Barry Smith: Irrelativity | AspenTimes.com

Barry Smith: Irrelativity

The Aspen Times
Aspen, CO, Colorado

Jordan Curet The Aspen Times

(Note: The following is an excerpt from a 12-page memo intended for my neighbor.)

First of all, thanks for agreeing to take care of our cat while we go away for a week. If you’re getting this memo, it means that your references have checked out and your background check was clean. It’s so good to know that we have neighbors we can count on.

I feel like a bit of backstory is in order. Christina and I became cat owners when we moved here to Paonia a year and a half ago. As you might recall, the cat in question belonged to your previous neighbor. It lived outside year-round, ate cheap kibble from a bowl on top of the old fridge that was on the patio and was borderline feral. Which means a very low-maintenance situation – exactly what we were looking for in a pet.

See, neither of us have been pet owners since we were kids, and when you’re a non-pet person, the pet people of the world tend to look a little bit insane to you. Or, if not insane, at least tethered, which actually seems worse. Like when you’re hanging out with friends, and they suddenly announce, “Well, gotta get home and feed the dogs or they’ll eat the couch.” This always made us feel so thankful that we were free to roam, free to stay out as late as we wanted. We will never, we’d declare, become people whose lives revolve around some silly domesticated animal.

But then we moved here and got this cat and installed a cat door, and one thing led to another and, well … the point is that we leave on our trip tomorrow. Tomorrow! We’ve never left our cat alone for so long – and we’ve been agonizing over it for weeks. We even considered bringing the cat with us to New York. Cats love strange, new environments that are filled with loud noises and fast-moving objects, right? Exactly. So we’re trusting you to take care of our precious little kitty for us.

Should be pretty simple. Here’s all you need to do:

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THE CAT: Her name is “Circle,” but she also answers to “Nuzzles McMeow-Meow,” “Kitten Kaboodle,” “Diddy Wah Kitty” and “Little Baby Kitten Pants.” I don’t mean “answers” in the traditional sense – like by coming to you or even looking at you – but she still clearly appreciates her numerous and ever-evolving nicknames. I usually make up six or seven new ones each day. You only need to come up with three or four.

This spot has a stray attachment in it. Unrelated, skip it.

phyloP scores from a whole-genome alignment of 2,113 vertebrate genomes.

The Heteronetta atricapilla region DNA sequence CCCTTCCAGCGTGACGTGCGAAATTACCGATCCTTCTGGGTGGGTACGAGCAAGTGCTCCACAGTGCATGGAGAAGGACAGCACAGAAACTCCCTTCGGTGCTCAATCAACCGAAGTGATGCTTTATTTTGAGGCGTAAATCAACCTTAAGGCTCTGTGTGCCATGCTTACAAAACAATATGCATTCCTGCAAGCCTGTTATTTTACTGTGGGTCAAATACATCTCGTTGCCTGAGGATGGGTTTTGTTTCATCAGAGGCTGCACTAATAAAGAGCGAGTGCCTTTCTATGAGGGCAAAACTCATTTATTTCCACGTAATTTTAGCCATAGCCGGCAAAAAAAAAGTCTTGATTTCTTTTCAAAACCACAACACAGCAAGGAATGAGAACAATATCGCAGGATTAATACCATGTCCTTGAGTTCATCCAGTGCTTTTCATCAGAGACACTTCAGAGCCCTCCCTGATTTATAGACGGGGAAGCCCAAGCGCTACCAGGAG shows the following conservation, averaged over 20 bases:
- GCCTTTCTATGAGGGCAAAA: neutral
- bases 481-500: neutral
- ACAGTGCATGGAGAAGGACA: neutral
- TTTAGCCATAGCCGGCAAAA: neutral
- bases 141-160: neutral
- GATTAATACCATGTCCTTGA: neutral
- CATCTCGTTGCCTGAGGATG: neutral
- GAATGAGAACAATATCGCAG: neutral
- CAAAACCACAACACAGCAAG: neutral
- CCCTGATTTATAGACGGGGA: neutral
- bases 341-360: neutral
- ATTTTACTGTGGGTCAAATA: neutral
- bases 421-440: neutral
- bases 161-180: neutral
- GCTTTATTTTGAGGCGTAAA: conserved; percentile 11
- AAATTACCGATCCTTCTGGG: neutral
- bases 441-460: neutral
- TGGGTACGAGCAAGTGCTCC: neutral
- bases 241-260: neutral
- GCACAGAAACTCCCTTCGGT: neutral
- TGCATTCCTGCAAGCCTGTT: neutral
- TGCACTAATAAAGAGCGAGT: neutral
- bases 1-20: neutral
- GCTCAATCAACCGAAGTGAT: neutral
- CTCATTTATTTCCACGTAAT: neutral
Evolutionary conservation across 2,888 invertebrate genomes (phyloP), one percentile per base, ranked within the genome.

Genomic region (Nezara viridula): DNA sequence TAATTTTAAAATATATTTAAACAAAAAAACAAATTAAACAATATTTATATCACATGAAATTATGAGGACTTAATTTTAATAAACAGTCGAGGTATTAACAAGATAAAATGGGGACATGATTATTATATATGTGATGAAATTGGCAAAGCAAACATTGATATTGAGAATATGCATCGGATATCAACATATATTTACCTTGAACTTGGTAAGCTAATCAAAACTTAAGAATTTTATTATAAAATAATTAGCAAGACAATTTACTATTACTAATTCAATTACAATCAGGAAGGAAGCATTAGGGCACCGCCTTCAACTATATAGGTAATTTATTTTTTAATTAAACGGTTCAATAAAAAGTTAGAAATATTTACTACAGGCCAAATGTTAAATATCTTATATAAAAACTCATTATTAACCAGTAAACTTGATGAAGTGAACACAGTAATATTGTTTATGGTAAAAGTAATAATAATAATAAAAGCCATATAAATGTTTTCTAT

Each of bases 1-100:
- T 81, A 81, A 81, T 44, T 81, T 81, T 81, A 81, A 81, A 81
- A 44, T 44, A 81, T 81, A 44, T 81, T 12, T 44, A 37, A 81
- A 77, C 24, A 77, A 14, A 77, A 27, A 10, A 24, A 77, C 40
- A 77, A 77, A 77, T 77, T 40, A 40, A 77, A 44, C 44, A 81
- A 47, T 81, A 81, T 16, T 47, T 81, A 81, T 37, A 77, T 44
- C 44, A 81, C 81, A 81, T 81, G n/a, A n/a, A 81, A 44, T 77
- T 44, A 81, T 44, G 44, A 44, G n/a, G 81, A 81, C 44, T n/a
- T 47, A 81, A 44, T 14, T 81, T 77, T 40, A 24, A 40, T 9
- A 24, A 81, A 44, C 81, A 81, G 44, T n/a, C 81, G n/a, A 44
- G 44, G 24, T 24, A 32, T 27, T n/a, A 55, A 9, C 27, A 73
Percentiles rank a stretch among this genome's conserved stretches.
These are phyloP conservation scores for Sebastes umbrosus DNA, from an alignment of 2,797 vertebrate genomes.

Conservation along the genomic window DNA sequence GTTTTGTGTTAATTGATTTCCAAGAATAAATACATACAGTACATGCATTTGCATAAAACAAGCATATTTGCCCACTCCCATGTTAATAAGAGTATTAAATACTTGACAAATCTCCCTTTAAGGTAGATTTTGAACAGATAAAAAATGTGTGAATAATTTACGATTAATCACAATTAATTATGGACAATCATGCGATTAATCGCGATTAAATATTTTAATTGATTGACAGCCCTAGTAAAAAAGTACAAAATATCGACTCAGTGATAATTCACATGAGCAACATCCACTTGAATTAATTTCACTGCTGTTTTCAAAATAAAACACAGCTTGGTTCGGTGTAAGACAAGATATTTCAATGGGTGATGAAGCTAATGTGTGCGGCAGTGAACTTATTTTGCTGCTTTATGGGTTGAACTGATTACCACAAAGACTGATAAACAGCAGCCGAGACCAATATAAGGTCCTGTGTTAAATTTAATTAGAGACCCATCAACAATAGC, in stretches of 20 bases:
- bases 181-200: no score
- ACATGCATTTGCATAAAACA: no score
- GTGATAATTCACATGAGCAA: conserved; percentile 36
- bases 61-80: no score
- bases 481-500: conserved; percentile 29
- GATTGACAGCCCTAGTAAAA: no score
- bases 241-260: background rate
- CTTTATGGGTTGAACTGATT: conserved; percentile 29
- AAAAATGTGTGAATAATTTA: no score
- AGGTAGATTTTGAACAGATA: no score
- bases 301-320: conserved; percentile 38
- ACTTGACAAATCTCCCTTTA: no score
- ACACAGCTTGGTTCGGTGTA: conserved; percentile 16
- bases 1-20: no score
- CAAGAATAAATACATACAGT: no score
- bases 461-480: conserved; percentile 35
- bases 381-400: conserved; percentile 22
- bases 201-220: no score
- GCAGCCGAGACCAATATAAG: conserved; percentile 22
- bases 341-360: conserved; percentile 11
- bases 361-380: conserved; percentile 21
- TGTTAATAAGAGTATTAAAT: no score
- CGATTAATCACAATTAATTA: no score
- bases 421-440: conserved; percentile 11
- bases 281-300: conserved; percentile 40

CARE AND FEEDING: Alas, the heaping pile of kibble in the outdoor bowl is a distant memory. She’ll be needing a daily can of Seafood Medley Fancy Feast. Flaked, not chunked. She doesn’t eat the chunked. Well, she’ll eat it, but then she’ll puke it up. Not sure why. Anyway … TMI, right? She likes to eat in the morning, right after you’ve played with her using either the string (see Appendix VII – “Preferred String Playing Techniques” – attached) or the catnip-stuffed mouse (Appendix V – “Effective Mouse Manipulation to Increase Authenticity”).

She likes to have her head scratched, except when she doesn’t. She’ll let you know when she’s had enough by biting you. She also likes to be picked up in a cradling fashion, belly-up, and gently rocked. She’ll bite you when she’s ready to be put down. (Note: As I write this, I find myself asking, “Is it fair to ask my neighbor to come over and let my cat bite them?” But then I realize that the real question is, “Is it fair to make my cat go for a whole week without getting to bite someone?”)

A comprehensive list of afternoon and evening entertainment activities, including some helpful first-aid tips, is spelled out in Appendices VI through IX.

CONTACT INFO: I’m including (Appendix X) our contact information just in case there’s an emergency. You have our cell numbers already, but I’m also leaving you with my email, Facebook, Twitter, Google+, Skype, LinkedIn, Myspace, AOL email from 1995 and CompuServe “handle” from 1987. My physical mailing address is also there, though I’m not sure how that would be useful. Still, just in case, right? I promise I won’t make you put the cat on the phone when I call to check in (she’d bite you), but if you could send me some photo and video progress reports a few times a day, that would be great. Nothing fancy.

Anyway, it should all go pretty smoothly. She’s a cat, after all, so ultimately she’s pretty low maintenance.

Thanks again, and we’ll see you in a week. Or perhaps sooner if it turns out that we can’t bear to be away from her for that long.

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